Yes, ordinarily «Vado al ristorante.» would be translated as “I am going to the restaurant.”
Italian does have a separate present progressive tense+aspect, formed with the auxiliary ‘stare’=“to be”, followed by the gerund of the main verb.
In Italian (as in Spanish), the progressive aspect is only used to emphasize that an action is ongoing, either right now, or as a background process.
In English, in contrast, the present progressive aspect is the default for action verbs, the simple present being used only for habitual or regular action or in narrative sequences.
The auxiliary ‘stare’ is conjugated in the present tense as:
• io sto
• tu stai
• lui|lei sta
• noi stiamo
• voi state
• loro stanno
The gerund can be formed from the infinitive by substituting the endings as follows:
• -are → -ando
• -ere → -endo
• -ire → -endo
For example «Sto andando al ristorante.» = “I'm [in the middle of] going to the restaurant.”.
i is for certain masculine plurals. "ristorante" is masculine but singular. If it were the plural "ristoranti", then it would be
On the internet. There are many of them - all you have to do is search for what you want to know in specific terms. Different sources have differing quality of articles on various topics, so one source is not always the best. Amazon.com probably has plenty of books on Italian grammar - just get one that was edited recently.
why does andare translate to so many words that don't seem to even correlate with it like va and vado? Most other words at least have a similar look when you are describing the party the word is describing like "We look" is "Guardiamo" which makes sense since to look is guardare yet I don't see any (v)s in andare.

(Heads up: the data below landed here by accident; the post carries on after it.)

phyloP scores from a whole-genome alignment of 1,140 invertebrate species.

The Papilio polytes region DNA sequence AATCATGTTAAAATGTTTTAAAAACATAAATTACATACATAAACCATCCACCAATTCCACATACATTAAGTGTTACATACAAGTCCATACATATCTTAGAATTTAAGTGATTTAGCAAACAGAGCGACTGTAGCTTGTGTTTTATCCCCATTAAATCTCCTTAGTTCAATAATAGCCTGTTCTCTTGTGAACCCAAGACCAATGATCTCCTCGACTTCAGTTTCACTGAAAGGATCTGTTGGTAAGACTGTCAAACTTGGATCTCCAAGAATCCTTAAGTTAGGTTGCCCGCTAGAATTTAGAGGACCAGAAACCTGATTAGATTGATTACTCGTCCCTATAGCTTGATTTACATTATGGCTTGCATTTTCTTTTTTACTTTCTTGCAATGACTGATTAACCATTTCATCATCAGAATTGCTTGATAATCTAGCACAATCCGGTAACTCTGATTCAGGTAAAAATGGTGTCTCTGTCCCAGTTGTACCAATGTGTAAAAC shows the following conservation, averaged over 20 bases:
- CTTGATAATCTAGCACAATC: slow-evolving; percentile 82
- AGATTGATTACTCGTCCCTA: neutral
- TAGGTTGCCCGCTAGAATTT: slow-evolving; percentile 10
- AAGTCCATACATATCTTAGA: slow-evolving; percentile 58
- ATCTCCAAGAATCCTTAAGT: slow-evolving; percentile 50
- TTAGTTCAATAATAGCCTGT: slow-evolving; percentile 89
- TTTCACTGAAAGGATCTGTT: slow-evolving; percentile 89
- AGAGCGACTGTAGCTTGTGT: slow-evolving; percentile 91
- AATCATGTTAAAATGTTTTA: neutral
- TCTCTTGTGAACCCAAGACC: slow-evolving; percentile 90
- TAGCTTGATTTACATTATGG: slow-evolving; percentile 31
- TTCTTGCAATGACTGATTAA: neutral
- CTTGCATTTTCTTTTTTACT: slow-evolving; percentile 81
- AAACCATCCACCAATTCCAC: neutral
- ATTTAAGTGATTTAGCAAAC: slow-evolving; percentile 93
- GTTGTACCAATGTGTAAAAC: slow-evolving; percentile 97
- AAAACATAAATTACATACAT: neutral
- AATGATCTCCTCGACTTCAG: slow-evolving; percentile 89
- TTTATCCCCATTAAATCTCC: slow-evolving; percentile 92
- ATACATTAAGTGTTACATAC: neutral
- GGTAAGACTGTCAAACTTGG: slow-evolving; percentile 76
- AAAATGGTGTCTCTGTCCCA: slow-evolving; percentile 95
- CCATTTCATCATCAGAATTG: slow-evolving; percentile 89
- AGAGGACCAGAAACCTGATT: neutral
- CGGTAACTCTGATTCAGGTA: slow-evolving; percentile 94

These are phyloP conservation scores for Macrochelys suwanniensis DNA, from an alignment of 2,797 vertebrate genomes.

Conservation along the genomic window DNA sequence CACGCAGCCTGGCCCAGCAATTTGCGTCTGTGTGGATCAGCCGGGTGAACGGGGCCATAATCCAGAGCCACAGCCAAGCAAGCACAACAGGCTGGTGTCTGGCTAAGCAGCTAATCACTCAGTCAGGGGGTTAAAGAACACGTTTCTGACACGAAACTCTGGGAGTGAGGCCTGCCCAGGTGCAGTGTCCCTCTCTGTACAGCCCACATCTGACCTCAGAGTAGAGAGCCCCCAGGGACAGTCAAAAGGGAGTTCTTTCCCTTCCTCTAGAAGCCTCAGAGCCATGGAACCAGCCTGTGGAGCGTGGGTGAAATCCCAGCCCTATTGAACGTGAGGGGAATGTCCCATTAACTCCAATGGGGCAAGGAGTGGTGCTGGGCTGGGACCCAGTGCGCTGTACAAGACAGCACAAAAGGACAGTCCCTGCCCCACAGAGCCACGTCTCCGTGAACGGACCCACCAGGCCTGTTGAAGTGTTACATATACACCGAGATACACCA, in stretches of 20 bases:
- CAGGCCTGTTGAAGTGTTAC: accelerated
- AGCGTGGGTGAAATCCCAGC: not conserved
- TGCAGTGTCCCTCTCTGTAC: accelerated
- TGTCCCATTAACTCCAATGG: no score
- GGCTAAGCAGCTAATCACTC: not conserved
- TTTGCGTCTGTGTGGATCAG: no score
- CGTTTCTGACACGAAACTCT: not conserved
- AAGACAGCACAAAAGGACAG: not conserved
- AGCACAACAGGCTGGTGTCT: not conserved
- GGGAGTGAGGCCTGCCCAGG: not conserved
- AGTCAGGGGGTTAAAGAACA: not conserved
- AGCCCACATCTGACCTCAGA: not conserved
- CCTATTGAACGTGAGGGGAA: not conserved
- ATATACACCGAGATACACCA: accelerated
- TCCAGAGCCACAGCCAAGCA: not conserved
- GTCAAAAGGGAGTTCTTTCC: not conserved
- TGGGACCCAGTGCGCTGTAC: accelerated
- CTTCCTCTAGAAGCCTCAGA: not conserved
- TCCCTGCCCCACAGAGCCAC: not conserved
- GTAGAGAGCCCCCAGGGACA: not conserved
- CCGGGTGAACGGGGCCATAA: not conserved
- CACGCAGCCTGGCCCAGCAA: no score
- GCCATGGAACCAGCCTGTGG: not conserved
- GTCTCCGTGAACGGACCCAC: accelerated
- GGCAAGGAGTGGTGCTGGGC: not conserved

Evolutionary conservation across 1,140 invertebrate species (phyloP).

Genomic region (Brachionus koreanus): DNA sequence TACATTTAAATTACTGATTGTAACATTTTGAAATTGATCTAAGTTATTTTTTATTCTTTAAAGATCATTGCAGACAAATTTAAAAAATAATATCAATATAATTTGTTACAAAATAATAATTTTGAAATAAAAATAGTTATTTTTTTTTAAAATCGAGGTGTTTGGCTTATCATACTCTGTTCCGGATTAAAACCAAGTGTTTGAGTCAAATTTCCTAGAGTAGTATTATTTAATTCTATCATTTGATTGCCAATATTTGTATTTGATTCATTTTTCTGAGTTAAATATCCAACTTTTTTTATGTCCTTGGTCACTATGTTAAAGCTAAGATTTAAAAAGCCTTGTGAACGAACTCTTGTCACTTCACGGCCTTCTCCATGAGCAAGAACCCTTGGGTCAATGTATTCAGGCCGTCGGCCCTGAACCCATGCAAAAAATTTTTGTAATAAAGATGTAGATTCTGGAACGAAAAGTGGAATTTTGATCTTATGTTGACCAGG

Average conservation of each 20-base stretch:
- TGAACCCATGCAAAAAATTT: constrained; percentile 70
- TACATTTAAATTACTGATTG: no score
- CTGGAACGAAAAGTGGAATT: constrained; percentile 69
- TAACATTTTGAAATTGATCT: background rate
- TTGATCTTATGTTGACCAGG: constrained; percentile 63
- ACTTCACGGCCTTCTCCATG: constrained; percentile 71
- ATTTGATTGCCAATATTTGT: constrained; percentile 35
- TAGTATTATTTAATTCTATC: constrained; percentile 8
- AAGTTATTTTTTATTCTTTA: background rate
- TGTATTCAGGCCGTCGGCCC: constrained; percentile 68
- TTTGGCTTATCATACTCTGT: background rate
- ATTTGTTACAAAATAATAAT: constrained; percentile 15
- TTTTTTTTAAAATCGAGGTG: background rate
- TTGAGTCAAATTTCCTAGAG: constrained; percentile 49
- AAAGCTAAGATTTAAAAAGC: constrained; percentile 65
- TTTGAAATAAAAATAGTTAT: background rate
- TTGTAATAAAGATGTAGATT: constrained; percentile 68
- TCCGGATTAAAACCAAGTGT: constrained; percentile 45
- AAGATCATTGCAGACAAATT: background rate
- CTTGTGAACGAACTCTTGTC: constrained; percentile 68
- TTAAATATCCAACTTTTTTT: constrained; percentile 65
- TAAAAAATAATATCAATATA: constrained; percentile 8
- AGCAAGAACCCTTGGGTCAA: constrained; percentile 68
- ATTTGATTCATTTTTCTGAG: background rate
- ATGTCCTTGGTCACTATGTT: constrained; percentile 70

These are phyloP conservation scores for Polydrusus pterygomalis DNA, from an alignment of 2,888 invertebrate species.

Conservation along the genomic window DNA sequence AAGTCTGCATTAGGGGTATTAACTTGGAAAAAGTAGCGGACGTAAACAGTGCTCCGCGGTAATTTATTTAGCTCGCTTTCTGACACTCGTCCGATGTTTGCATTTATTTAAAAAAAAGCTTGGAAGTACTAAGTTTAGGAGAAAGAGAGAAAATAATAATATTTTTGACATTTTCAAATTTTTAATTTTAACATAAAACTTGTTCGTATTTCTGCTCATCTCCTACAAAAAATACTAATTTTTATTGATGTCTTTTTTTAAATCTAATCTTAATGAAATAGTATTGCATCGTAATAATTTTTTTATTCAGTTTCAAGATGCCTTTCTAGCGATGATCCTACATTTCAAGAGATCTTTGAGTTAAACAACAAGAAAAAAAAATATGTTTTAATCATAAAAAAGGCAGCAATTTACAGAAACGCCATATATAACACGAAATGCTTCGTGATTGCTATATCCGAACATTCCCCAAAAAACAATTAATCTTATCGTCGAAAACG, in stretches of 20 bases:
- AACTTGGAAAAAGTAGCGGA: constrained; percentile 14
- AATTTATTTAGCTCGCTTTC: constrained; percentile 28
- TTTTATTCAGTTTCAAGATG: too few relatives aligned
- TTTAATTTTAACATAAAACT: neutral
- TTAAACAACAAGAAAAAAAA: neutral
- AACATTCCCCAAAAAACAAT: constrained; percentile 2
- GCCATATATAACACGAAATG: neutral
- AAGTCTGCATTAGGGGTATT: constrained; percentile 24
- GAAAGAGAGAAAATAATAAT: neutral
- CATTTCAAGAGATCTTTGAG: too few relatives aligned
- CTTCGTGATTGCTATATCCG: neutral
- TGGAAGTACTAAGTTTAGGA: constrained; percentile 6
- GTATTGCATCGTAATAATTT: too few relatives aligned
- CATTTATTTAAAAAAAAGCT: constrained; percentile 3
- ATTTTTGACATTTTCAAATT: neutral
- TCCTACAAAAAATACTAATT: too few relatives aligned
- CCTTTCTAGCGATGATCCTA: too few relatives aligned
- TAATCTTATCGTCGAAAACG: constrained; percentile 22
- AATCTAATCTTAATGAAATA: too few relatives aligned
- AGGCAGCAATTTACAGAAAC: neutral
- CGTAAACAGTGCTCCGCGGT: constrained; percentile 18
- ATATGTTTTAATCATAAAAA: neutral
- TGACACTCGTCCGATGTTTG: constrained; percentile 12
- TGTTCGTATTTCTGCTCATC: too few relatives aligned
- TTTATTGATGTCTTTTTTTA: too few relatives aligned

"Andare" conjugates into different forms. English doesn't conjugate as thoroughly as other languages do, but for example we have "I go" and "he goes".
As for the conjugations not looking like the infinitive, English has "to be" and "am/is/are/was/were". Or the past tense of "to go", which is "went". Irregular verbs happen for historical reasons. Sometimes it's a whole bunch of sound change as the language evolves, but a lot of times it's something called suppletion, which basically just means the root inflects unpredictably, often because early in, a different word was brought in and they merged semantically.
Italian evolved from Latin, and this word was irregular in Latin.
Andare is "to go"; "I go" is "vado".
Vedere is "to see"; "I see" is "vedo".
Most -- not all, but most -- verbs in Italian are regular, which means that if you know the infinitive, you can apply a simple template and know the conjugation.
It has been explained on this page a few times, however, that andare is irregular, and the present indicative looks like this:
There's a bit of confusion in DuoLingo's head about the present simple 'I go to the restaurant' and present continuous "I am going to the restaurant.' Agreed, they both translate 'Vado al ristorante.'
I cannot, however remember ever in the last 60 years using the sentence 'I go to the restaurant' because it is only used when done regularly, habitually. E.g. 'I go the restaurant every Friday..'